Essentially, the difference between a registered trademark, designated by the symbol ®, and a trademark, designated by ™, is the word "registered." A registered trademark has been officially registered with the United States Patent and Trademark Office (USPTO) or its foreign equivalent. A trademark (™) may be in the process of becoming registered with the USPTO, or it may never be. There is no current law requiring a company or inventor to obtain a registration for their product lines, but replacing a ™ with a ® does offer more legal protection.
The difference between the two is somewhat similar to a copyright or a patent. Once a piece of art is painted or a written work is printed, for instance, it automatically receives copyright protection. In this same way, any new product with a distinctive and unique name can be considered to be trademarked, in the ™ sense at least. A company can put out a new line of baseball bats called "Sluggos," for example, complete with a graphic of a large baseball player. The graphic and the name Sluggos would be considered a trademark, and the company could put the ™ designation on it immediately.
The problem with not registering a trademark, however, lies in the competitive nature of business. Another baseball bat company could also produce a bat called "Swaggos" or even "Sluggos" and use a very similar graphic of a baseball player. While the first company may have some proof that their bats were marketed first, they may not be able to prove infringement since they did not register the trademark with the USPTO first.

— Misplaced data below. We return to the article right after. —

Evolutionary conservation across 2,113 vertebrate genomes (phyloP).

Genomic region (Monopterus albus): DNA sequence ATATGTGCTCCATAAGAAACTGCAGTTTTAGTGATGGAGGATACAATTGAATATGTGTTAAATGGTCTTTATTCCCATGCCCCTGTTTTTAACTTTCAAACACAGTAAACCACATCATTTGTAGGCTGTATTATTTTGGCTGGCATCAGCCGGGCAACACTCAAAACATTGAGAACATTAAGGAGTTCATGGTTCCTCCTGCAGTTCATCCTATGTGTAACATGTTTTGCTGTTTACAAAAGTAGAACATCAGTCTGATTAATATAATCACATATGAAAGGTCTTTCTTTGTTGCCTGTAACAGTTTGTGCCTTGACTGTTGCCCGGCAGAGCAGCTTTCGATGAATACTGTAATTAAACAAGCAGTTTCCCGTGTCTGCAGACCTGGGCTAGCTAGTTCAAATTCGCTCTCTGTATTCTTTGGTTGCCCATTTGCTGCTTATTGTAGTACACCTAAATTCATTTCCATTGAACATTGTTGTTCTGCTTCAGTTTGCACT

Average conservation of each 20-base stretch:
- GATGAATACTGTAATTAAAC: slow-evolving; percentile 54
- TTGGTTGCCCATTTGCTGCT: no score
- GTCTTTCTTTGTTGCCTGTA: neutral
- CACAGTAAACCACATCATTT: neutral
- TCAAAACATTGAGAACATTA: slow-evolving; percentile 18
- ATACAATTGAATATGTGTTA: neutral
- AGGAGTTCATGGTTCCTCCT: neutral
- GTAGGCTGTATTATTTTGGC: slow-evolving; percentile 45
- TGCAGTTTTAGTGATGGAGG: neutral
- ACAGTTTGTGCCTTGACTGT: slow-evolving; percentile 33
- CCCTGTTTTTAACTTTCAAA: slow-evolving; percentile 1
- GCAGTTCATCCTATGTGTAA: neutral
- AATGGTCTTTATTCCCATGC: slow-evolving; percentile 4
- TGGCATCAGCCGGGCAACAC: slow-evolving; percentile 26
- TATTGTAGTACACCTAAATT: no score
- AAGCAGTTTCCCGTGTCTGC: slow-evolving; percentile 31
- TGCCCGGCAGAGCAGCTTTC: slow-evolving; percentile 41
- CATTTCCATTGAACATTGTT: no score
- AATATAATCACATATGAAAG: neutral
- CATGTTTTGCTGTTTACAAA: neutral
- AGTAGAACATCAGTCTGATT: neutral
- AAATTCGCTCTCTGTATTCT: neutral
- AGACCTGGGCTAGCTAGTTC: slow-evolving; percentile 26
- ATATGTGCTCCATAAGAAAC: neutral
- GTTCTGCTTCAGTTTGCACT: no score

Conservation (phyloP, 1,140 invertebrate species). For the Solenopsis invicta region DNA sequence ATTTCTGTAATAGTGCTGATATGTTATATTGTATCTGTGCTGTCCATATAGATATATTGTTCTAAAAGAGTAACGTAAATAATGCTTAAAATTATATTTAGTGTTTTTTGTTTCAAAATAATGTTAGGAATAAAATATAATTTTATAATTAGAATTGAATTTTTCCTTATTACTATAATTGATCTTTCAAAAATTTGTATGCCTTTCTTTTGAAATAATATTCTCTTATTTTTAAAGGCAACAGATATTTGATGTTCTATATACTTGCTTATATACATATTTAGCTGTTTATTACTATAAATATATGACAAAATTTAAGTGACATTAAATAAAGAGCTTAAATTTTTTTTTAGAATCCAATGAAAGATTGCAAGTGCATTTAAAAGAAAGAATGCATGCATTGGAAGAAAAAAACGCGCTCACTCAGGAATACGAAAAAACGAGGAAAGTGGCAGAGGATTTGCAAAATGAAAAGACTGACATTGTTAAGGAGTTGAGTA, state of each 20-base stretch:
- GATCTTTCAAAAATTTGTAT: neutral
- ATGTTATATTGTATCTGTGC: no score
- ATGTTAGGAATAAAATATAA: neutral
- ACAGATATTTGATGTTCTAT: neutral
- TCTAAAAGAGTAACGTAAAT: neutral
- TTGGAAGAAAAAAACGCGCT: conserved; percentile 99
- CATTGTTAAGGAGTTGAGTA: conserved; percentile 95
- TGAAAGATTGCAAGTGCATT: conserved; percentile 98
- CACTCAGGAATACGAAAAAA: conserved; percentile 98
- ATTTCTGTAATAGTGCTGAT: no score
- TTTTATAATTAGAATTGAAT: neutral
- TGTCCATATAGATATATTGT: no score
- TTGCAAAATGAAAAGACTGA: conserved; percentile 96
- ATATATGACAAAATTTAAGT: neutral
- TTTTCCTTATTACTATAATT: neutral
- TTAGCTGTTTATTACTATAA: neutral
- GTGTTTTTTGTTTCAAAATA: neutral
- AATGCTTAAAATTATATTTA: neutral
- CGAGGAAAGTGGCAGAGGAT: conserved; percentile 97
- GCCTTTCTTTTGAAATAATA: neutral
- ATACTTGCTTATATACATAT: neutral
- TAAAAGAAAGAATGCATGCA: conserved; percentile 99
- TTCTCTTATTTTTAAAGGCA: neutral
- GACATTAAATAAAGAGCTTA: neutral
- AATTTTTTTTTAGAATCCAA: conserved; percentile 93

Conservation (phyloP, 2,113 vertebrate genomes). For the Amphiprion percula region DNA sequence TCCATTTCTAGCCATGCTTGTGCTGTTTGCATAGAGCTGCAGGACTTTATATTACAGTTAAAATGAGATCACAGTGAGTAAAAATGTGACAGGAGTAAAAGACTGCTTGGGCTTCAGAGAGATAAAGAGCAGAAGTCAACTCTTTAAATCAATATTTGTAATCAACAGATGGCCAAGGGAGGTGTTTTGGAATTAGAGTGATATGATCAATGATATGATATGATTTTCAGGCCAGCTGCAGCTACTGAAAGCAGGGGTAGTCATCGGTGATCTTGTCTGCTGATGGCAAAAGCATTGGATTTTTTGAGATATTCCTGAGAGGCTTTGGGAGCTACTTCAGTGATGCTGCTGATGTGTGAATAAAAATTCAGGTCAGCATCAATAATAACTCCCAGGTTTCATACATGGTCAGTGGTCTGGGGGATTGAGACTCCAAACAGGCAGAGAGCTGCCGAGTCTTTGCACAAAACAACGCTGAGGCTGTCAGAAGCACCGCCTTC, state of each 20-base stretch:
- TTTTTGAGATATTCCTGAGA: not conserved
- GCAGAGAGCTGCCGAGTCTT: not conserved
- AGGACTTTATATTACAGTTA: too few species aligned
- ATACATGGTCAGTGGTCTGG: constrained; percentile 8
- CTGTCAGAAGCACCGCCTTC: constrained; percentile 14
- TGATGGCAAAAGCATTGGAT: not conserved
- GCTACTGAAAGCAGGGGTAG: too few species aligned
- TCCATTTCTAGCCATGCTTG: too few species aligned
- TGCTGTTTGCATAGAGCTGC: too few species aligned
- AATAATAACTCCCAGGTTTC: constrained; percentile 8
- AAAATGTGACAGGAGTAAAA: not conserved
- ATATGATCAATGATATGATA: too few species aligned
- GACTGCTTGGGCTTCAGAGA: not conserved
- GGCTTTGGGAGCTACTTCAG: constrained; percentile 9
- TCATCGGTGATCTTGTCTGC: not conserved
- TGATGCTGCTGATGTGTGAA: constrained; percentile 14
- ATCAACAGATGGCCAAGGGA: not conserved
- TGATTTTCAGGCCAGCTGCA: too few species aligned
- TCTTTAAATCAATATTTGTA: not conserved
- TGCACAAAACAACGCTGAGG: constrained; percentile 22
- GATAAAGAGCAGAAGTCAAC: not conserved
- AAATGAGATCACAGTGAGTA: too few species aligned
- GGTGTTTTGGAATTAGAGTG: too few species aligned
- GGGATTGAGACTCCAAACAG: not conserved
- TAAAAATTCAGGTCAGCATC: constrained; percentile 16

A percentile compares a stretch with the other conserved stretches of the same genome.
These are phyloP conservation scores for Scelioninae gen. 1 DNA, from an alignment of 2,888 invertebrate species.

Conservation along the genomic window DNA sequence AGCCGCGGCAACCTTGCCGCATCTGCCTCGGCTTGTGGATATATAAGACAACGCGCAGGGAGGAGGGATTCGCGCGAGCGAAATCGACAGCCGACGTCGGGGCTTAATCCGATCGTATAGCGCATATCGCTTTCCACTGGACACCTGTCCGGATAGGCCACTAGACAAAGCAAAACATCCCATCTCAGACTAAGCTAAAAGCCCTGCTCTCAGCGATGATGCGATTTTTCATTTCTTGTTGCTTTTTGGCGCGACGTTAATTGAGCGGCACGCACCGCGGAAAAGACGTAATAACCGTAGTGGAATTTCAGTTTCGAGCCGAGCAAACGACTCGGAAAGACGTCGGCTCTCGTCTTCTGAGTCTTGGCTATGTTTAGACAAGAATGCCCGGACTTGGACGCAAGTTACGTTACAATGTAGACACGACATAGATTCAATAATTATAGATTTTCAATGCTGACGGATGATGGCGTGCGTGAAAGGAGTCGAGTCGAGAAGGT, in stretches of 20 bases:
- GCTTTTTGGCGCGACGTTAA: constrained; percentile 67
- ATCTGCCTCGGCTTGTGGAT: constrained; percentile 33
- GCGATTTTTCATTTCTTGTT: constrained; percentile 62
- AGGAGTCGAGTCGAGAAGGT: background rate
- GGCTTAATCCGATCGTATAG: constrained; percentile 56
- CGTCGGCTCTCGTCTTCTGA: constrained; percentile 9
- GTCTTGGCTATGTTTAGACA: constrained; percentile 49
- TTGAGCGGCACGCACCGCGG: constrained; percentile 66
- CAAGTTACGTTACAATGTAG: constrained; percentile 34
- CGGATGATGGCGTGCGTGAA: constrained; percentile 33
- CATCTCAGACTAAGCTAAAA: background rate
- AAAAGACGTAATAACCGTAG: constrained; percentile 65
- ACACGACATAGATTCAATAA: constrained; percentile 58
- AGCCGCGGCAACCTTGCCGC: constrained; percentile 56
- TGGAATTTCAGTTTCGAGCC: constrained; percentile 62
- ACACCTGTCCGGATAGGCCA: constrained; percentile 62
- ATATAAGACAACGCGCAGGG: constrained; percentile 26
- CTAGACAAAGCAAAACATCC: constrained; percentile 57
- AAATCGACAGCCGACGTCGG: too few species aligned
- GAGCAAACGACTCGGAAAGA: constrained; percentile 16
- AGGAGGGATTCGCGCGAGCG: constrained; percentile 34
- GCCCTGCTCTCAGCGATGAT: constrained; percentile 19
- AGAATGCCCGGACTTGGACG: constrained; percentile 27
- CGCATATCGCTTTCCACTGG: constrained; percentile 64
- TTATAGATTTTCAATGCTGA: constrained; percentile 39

A registered trademark, on the other hand, would provide the original baseball bat company with much more legal protection. Once the trademark is fully processed by the USPTO or foreign trademark offices, it can display the ®. The second company would have been able to research the USPTO's archives to determine if their own suggested trademark were legally available. Since "Sluggos" with the distinctive graphic would have appeared as registered, the second baseball bat company would be compelled to select another name and design.
A trademark designated ™ is a notice to others that the product's name and design are the exclusive property of the company, but a registered trademark ® provides notice that it has indeed been registered. Only a legally registered one can be represented by the ® symbol, and even then it must be renewed after a number of years to continue enjoying legal protection.